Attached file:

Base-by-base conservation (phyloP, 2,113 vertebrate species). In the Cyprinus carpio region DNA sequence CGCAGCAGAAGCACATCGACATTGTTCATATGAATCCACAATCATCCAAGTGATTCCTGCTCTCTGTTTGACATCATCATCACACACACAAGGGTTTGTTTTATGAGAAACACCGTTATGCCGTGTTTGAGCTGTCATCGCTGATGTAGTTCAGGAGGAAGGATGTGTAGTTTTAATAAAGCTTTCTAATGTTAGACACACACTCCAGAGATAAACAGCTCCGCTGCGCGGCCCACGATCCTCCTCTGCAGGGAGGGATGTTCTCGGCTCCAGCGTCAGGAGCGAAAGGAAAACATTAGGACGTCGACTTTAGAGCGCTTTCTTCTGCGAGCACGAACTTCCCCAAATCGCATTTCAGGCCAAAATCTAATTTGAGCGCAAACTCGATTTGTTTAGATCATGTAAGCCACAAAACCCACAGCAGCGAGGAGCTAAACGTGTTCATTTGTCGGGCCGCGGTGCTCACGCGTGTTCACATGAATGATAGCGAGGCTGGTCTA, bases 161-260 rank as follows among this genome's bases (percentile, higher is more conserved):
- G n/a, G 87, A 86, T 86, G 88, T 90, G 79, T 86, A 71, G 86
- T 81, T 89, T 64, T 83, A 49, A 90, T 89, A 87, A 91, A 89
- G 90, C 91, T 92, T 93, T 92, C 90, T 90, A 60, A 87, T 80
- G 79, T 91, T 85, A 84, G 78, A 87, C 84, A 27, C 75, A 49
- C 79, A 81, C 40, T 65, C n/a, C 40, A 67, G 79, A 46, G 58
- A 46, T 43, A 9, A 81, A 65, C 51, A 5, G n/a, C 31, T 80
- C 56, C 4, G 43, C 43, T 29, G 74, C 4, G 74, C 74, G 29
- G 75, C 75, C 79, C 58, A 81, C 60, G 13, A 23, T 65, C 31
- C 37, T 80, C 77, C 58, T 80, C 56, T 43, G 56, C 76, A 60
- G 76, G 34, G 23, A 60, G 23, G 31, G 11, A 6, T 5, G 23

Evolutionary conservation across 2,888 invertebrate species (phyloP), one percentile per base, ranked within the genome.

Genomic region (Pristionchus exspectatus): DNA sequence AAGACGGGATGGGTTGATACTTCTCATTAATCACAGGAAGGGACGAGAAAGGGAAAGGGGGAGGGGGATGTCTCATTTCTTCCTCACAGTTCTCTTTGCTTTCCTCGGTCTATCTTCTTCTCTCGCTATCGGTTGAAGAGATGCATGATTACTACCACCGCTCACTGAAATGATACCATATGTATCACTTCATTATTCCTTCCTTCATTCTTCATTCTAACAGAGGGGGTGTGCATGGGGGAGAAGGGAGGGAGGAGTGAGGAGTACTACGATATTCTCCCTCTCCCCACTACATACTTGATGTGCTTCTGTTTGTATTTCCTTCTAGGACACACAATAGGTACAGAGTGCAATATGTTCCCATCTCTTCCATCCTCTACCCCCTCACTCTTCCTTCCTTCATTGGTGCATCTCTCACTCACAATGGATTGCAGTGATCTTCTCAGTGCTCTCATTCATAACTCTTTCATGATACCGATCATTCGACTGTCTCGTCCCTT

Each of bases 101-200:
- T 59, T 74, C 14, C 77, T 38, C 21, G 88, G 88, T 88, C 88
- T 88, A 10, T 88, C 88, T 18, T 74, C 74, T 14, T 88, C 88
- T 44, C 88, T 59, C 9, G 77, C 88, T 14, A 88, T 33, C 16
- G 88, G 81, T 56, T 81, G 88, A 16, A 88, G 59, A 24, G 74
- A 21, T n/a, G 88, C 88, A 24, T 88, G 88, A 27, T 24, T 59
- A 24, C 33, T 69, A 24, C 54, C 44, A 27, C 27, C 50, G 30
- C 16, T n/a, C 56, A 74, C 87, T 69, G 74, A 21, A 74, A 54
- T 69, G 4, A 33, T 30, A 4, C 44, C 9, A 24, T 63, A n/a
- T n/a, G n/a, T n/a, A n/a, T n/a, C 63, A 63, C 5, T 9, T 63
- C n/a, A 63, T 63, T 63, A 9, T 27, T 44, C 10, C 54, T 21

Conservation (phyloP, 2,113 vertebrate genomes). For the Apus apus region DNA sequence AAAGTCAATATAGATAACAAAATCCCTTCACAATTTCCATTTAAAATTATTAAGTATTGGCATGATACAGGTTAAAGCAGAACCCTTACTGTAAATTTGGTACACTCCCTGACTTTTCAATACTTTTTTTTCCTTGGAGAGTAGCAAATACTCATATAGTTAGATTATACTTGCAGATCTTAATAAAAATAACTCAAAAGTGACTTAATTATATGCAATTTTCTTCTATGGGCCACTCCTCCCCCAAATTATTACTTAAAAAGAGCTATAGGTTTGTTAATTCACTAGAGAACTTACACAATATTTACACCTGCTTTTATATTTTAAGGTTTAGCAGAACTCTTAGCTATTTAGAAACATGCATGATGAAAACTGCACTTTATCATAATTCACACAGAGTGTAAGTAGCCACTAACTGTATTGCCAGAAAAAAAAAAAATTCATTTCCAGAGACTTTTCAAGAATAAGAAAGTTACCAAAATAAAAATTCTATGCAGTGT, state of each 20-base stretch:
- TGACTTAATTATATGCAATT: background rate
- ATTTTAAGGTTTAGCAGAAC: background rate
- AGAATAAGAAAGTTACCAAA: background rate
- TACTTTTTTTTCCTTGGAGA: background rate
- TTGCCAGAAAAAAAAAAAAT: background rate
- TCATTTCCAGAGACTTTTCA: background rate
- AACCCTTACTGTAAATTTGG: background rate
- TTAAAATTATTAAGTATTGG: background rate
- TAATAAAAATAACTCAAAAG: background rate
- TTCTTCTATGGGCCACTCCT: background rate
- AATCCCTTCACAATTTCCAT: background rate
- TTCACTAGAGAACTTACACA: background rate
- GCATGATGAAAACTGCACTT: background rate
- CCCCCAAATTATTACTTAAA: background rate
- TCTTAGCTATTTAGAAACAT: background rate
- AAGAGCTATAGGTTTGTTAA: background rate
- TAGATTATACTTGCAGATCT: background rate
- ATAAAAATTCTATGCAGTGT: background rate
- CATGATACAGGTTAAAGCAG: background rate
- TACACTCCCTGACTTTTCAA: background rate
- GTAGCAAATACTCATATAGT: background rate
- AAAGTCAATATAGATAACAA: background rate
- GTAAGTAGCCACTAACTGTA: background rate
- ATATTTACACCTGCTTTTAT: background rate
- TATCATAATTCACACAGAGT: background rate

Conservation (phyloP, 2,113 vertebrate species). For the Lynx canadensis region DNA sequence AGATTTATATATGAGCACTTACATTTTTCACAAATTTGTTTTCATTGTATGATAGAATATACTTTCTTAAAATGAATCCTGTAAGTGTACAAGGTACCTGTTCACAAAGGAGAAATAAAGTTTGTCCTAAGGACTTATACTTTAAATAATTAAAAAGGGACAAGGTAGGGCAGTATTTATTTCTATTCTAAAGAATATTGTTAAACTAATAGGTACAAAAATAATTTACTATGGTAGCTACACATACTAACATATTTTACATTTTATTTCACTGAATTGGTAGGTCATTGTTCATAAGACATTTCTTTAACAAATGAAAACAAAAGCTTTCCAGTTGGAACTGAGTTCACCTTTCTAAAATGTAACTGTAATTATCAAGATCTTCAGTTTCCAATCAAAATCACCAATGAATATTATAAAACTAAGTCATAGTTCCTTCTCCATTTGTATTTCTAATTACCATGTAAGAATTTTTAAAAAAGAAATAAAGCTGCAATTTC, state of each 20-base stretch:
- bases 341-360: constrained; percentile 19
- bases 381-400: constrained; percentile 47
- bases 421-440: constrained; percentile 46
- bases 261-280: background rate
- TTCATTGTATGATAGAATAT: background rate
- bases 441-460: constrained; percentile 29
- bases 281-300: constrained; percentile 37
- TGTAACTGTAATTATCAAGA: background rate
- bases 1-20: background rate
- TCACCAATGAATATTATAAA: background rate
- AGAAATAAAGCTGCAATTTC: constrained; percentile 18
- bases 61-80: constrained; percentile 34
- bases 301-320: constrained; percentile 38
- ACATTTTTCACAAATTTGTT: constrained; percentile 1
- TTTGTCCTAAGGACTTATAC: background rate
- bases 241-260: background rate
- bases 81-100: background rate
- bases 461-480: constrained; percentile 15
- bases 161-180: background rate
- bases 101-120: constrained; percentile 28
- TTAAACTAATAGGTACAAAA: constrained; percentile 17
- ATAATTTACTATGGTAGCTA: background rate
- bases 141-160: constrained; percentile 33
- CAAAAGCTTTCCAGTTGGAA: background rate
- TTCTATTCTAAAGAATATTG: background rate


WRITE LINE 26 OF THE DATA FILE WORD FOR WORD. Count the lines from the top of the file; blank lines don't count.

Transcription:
- TGACTTAATTATATGCAATT: background rate